Policy Update: President Obama Focuses on Small Businesses to Spur Job Creation

Policy Update: President Obama Focuses on Small Businesses to Spur Job Creation 

President Obama has made clear that small businesses are central to the success of his top priority for 2010: creating jobs for America.  In the past few weeks he has announced several policies that, if passed, would allow small businesses to create jobs and generate economic growth.  Here is an update on these policies that are most relevant to the Capital Access Program’s business network.

Small Business Jobs and Wages Tax Cut

On Friday, January 29, President Obama announced details of his Small Business Jobs and Wages Tax Cut, one of his new proposals to create American jobs by lowering the costs of hiring workers.  If passed by Congress, this proposal will give small business – the traditional engine of job creation in the United States – a tax cut for new hiring.  It will also provide tax incentives for those businesses that expand wages for their employees.  Key provisions of the President’s proposal include:

  • Businesses will receive a $5,000 tax credit for every net new employee that they employ in 2010.  The total amount of the credit for any one firm will be capped at $500,000, to ensure that the majority of the benefit is targeted at small businesses.  Start-ups will be eligible for half of the tax credit.
  • Small businesses that increase wages or hours for their existing employees will be reimbursed for the Social Security payroll taxes they pay on real increases in their payrolls.  This bonus would not apply to wage increases above the current taxable maximum of $106,800.
  • Firms will be able to claim the credit on a quarterly basis.  This will get money out to businesses quickly, and provide an early incentive to hire and increase payrolls.
  • Nonprofit groups will be eligible for full credit.  Even though they are exempt from income tax, nonprofits would qualify because the credits will be applied to federal payroll taxes that these employers pay on behalf of their employees.

If Congress enacts the plan, more than one million small businesses would stand to benefit, at an estimated cost of $33 billion. The funds would come from the Troubled Asset Relief Program (TARP), which was passed in 2008 to bail out banks and other financial institutions, but still has billions of dollars left over.

State of the Union

In his State of the Union speech, President Obama also announced that he’s “proposing that [the federal government] take $30 billion of the money Wall Street banks have repaid and use it to help community banks give small businesses the credit they need to stay afloat.”  While specifics for this plan have yet to be formally announced, the hope is that this type of funding will compel smaller, local banks to lend the financial capital desperately needed by so many small business owners.  If lenders’ criteria were concurrently relaxed to make this capital accessible, small business owners may be better positioned to take advantage of this funding, as well as the aforementioned tax credit.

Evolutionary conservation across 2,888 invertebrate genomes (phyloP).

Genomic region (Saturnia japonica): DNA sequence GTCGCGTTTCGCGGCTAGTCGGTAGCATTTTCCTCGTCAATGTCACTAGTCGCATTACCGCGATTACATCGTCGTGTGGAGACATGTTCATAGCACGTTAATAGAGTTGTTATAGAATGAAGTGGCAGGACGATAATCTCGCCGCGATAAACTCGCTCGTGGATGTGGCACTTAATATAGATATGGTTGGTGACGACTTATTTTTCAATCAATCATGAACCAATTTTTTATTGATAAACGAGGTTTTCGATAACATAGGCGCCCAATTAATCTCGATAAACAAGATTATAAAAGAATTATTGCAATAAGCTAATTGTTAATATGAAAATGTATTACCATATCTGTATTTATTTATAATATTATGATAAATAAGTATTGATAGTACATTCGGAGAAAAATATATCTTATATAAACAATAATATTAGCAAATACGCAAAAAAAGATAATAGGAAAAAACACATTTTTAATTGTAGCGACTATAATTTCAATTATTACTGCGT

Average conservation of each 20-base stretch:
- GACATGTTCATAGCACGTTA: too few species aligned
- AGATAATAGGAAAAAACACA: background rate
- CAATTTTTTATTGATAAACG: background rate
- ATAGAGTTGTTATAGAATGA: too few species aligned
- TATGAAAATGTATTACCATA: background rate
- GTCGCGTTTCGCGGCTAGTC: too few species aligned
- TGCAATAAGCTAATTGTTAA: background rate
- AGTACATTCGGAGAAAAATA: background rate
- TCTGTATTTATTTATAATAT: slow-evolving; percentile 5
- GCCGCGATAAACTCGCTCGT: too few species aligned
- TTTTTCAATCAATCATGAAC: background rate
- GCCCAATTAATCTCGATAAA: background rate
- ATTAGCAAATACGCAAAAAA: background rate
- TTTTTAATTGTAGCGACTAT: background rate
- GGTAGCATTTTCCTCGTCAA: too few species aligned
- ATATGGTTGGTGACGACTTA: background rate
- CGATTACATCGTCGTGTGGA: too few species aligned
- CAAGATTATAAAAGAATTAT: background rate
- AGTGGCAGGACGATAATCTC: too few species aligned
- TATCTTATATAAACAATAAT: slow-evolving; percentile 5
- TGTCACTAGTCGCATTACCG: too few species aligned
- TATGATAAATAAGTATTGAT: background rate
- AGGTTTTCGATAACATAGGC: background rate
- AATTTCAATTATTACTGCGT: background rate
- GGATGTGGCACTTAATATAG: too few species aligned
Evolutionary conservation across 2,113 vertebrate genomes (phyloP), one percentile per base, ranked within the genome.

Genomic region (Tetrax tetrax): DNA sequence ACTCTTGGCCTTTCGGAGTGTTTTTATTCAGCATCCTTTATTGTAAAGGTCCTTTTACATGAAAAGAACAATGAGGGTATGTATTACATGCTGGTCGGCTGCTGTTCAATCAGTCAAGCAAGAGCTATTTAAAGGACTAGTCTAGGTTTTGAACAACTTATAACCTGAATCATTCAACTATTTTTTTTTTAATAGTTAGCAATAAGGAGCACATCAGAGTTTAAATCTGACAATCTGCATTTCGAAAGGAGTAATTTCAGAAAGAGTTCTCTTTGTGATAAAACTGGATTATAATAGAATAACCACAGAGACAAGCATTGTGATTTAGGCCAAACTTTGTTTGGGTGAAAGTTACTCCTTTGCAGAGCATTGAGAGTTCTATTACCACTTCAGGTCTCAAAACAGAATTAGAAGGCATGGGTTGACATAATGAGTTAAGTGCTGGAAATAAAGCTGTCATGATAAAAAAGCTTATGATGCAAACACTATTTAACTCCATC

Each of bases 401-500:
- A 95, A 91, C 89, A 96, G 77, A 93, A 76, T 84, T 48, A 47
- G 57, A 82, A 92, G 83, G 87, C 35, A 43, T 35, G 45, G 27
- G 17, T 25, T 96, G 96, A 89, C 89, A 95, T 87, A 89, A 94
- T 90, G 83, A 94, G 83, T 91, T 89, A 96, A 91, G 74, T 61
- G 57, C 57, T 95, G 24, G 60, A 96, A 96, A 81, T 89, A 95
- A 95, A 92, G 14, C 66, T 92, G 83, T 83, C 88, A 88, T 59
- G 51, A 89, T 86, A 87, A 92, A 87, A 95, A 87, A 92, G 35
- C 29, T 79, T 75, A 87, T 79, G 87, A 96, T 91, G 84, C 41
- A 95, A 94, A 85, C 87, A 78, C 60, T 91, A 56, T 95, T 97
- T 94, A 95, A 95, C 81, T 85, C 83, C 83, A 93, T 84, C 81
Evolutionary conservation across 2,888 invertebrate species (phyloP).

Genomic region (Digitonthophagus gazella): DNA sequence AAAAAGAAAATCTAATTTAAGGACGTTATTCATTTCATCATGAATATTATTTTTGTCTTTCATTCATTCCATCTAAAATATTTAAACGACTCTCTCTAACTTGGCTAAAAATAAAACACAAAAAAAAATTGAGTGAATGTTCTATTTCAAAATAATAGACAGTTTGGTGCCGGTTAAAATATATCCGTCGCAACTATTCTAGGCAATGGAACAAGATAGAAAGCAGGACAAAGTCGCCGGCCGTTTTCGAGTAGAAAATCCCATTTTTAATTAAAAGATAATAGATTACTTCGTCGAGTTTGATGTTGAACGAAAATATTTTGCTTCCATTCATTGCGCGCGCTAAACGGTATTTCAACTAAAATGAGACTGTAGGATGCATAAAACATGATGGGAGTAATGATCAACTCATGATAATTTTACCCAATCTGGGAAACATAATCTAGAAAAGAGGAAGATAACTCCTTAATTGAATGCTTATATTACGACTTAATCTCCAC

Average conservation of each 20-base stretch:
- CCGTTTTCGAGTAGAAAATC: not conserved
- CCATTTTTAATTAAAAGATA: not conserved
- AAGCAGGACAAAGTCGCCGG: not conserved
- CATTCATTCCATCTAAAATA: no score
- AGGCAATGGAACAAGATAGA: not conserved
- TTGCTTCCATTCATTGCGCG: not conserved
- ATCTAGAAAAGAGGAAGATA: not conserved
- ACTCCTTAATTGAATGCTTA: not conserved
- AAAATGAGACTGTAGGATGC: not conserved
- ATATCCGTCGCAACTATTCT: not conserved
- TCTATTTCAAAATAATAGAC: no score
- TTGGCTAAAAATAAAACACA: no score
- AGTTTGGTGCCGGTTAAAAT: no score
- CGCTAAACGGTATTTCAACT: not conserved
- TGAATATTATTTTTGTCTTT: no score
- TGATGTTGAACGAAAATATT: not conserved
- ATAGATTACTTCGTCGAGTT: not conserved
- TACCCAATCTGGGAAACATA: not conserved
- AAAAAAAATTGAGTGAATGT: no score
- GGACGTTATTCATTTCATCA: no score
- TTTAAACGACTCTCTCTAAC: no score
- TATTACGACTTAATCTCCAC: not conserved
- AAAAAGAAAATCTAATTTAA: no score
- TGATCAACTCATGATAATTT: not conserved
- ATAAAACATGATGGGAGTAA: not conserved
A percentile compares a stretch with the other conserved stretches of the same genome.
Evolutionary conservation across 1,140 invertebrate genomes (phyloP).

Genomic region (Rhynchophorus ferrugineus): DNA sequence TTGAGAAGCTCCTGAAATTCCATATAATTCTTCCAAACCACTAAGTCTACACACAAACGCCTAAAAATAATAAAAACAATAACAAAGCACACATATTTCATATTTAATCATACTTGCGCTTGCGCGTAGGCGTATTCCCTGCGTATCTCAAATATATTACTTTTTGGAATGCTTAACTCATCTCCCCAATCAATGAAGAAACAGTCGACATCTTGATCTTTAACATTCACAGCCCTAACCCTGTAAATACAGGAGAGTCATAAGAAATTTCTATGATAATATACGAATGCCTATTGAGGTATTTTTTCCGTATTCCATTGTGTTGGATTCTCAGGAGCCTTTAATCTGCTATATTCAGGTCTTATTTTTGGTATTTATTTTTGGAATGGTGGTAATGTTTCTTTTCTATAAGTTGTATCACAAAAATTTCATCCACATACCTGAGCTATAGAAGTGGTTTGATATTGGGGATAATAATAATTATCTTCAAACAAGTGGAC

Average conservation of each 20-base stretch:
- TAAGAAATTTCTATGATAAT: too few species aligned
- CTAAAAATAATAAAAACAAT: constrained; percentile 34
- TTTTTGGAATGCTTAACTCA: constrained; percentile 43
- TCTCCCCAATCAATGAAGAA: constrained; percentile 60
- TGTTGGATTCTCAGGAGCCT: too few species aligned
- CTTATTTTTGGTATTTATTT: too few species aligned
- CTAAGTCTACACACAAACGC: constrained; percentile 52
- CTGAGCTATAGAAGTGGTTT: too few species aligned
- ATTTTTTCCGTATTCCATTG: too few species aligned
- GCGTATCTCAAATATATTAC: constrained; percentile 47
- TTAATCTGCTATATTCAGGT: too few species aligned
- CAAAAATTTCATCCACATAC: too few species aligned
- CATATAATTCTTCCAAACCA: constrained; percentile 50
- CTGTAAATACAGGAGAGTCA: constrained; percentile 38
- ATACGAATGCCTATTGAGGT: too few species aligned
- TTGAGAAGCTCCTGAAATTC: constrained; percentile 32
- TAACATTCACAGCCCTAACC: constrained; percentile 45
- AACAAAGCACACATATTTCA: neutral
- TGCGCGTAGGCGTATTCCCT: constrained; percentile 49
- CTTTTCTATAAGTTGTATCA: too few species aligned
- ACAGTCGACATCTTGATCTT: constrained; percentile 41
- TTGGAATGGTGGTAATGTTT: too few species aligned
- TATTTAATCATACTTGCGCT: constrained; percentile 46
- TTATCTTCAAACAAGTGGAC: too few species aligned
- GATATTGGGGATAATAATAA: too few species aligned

2011 Budget

Finally, the President’s proposed Fiscal Year 2011 Budget, released on February 1st, seeks to help entrepreneurs and small businesses build new enterprises that lead to new jobs and economic growth.  As many of the readers of this publication have likely experienced, one of the lingering difficulties of the recession is that it is difficult to access the capital needed to operate, grow, and create new jobs.  That is why the federal budget proposed by President Obama includes the following:

  •  $165 million in subsidy costs to support $17.5 billion in Small Business Administration 7(a) loan guarantees that will help small businesses operate and expand.
  • An increase in the maximum 7(a) loan size from $2 million to $5 million.  This is SBA’s primary and most flexible loan program, with financing guaranteed for a variety of general business purposes. It is designed for start-up and existing small businesses, and is delivered through commercial lending institutions.
  • Incentives for additional investment.  As another aspect of his jobs plan, the President is proposing an additional year of allowing companies (large and small) to immediately deduct 50 percent of their qualifying investments, a step that will lower the cost of making investments today, encouraging job creation today and innovation for tomorrow.
  • Enhanced small business expensing.  The Recovery Act allows small businesses to immediately write off up to $250,000 of qualified investment in 2008 and 2009, providing an immediate tax incentive to invest in plants and equipment and create jobs.  The President is proposing a one-year extension of this provision, which is estimated to cut small business taxes by over $1 billion in 2009 and 2010.
  • Elimination of small business capital gains.  The Recovery Act encourages investment in small businesses by excluding from taxation 75% of the capital gains for investors in small businesses who hold their investments for five years. This provision will save small business owners nearly $1 billion over 10 years. The President’s Budget proposes to completely eliminate the capital gains tax on small business stock.